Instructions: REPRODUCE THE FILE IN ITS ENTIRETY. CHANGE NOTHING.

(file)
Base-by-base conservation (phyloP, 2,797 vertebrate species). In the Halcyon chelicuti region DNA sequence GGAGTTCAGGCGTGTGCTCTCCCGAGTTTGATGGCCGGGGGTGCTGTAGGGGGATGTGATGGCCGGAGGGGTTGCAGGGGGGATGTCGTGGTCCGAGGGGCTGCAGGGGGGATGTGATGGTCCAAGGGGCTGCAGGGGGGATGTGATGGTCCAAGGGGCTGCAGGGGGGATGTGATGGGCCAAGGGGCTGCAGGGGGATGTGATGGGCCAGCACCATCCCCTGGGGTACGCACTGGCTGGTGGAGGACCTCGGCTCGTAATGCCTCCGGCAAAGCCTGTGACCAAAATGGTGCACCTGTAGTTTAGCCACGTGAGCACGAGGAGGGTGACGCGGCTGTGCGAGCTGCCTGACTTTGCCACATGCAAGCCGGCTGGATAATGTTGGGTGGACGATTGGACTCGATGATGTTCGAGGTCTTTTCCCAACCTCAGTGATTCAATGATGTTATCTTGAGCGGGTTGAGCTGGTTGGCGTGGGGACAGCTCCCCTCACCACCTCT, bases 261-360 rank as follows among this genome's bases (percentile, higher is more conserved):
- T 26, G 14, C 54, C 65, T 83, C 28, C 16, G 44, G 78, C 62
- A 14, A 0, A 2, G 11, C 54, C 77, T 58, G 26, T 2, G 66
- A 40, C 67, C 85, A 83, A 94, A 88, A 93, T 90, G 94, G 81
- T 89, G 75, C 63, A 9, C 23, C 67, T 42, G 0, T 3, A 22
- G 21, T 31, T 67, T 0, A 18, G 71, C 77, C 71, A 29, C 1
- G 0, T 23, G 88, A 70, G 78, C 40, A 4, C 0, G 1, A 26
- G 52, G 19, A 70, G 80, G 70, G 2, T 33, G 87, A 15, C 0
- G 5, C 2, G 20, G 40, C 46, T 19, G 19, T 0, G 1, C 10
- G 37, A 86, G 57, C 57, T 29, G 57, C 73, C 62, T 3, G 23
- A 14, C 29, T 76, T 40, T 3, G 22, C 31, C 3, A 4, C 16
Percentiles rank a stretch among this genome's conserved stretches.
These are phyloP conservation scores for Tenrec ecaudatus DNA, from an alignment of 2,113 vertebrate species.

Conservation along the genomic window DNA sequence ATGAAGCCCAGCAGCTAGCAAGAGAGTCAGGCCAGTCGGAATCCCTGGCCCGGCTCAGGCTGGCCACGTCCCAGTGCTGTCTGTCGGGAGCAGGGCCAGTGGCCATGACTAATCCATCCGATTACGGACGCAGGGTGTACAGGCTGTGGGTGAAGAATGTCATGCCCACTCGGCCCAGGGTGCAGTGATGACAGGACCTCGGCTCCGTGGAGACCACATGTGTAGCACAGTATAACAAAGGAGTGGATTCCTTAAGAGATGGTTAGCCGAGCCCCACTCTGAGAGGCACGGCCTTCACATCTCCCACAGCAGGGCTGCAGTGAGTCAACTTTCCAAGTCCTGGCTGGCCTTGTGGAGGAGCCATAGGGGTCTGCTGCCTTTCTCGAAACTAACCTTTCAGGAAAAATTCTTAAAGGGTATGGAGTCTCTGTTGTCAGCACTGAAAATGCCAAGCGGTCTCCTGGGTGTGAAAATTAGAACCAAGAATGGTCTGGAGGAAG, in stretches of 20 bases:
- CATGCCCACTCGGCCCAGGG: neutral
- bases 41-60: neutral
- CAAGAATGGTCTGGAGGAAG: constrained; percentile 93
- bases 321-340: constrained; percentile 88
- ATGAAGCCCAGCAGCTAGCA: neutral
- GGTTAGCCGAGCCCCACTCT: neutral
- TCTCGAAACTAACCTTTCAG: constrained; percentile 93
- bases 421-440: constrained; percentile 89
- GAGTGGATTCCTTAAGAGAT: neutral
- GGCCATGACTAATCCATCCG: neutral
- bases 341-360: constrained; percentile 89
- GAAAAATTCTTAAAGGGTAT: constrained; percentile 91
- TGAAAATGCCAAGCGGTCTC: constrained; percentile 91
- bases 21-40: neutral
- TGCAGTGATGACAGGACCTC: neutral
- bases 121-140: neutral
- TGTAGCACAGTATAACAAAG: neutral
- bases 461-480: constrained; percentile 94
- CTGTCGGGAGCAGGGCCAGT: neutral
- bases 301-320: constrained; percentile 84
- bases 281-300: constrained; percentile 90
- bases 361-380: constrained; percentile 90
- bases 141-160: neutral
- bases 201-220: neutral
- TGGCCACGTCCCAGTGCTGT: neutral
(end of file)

Base-by-base conservation (phyloP, 2,797 vertebrate species). In the Halcyon chelicuti region DNA sequence GGAGTTCAGGCGTGTGCTCTCCCGAGTTTGATGGCCGGGGGTGCTGTAGGGGGATGTGATGGCCGGAGGGGTTGCAGGGGGGATGTCGTGGTCCGAGGGGCTGCAGGGGGGATGTGATGGTCCAAGGGGCTGCAGGGGGGATGTGATGGTCCAAGGGGCTGCAGGGGGGATGTGATGGGCCAAGGGGCTGCAGGGGGATGTGATGGGCCAGCACCATCCCCTGGGGTACGCACTGGCTGGTGGAGGACCTCGGCTCGTAATGCCTCCGGCAAAGCCTGTGACCAAAATGGTGCACCTGTAGTTTAGCCACGTGAGCACGAGGAGGGTGACGCGGCTGTGCGAGCTGCCTGACTTTGCCACATGCAAGCCGGCTGGATAATGTTGGGTGGACGATTGGACTCGATGATGTTCGAGGTCTTTTCCCAACCTCAGTGATTCAATGATGTTATCTTGAGCGGGTTGAGCTGGTTGGCGTGGGGACAGCTCCCCTCACCACCTCT, bases 261-360 rank as follows among this genome's bases (percentile, higher is more conserved):
- T 26, G 14, C 54, C 65, T 83, C 28, C 16, G 44, G 78, C 62
- A 14, A 0, A 2, G 11, C 54, C 77, T 58, G 26, T 2, G 66
- A 40, C 67, C 85, A 83, A 94, A 88, A 93, T 90, G 94, G 81
- T 89, G 75, C 63, A 9, C 23, C 67, T 42, G 0, T 3, A 22
- G 21, T 31, T 67, T 0, A 18, G 71, C 77, C 71, A 29, C 1
- G 0, T 23, G 88, A 70, G 78, C 40, A 4, C 0, G 1, A 26
- G 52, G 19, A 70, G 80, G 70, G 2, T 33, G 87, A 15, C 0
- G 5, C 2, G 20, G 40, C 46, T 19, G 19, T 0, G 1, C 10
- G 37, A 86, G 57, C 57, T 29, G 57, C 73, C 62, T 3, G 23
- A 14, C 29, T 76, T 40, T 3, G 22, C 31, C 3, A 4, C 16
Percentiles rank a stretch among this genome's conserved stretches.
These are phyloP conservation scores for Tenrec ecaudatus DNA, from an alignment of 2,113 vertebrate species.

Conservation along the genomic window DNA sequence ATGAAGCCCAGCAGCTAGCAAGAGAGTCAGGCCAGTCGGAATCCCTGGCCCGGCTCAGGCTGGCCACGTCCCAGTGCTGTCTGTCGGGAGCAGGGCCAGTGGCCATGACTAATCCATCCGATTACGGACGCAGGGTGTACAGGCTGTGGGTGAAGAATGTCATGCCCACTCGGCCCAGGGTGCAGTGATGACAGGACCTCGGCTCCGTGGAGACCACATGTGTAGCACAGTATAACAAAGGAGTGGATTCCTTAAGAGATGGTTAGCCGAGCCCCACTCTGAGAGGCACGGCCTTCACATCTCCCACAGCAGGGCTGCAGTGAGTCAACTTTCCAAGTCCTGGCTGGCCTTGTGGAGGAGCCATAGGGGTCTGCTGCCTTTCTCGAAACTAACCTTTCAGGAAAAATTCTTAAAGGGTATGGAGTCTCTGTTGTCAGCACTGAAAATGCCAAGCGGTCTCCTGGGTGTGAAAATTAGAACCAAGAATGGTCTGGAGGAAG, in stretches of 20 bases:
- CATGCCCACTCGGCCCAGGG: neutral
- bases 41-60: neutral
- CAAGAATGGTCTGGAGGAAG: constrained; percentile 93
- bases 321-340: constrained; percentile 88
- ATGAAGCCCAGCAGCTAGCA: neutral
- GGTTAGCCGAGCCCCACTCT: neutral
- TCTCGAAACTAACCTTTCAG: constrained; percentile 93
- bases 421-440: constrained; percentile 89
- GAGTGGATTCCTTAAGAGAT: neutral
- GGCCATGACTAATCCATCCG: neutral
- bases 341-360: constrained; percentile 89
- GAAAAATTCTTAAAGGGTAT: constrained; percentile 91
- TGAAAATGCCAAGCGGTCTC: constrained; percentile 91
- bases 21-40: neutral
- TGCAGTGATGACAGGACCTC: neutral
- bases 121-140: neutral
- TGTAGCACAGTATAACAAAG: neutral
- bases 461-480: constrained; percentile 94
- CTGTCGGGAGCAGGGCCAGT: neutral
- bases 301-320: constrained; percentile 84
- bases 281-300: constrained; percentile 90
- bases 361-380: constrained; percentile 90
- bases 141-160: neutral
- bases 201-220: neutral
- TGGCCACGTCCCAGTGCTGT: neutral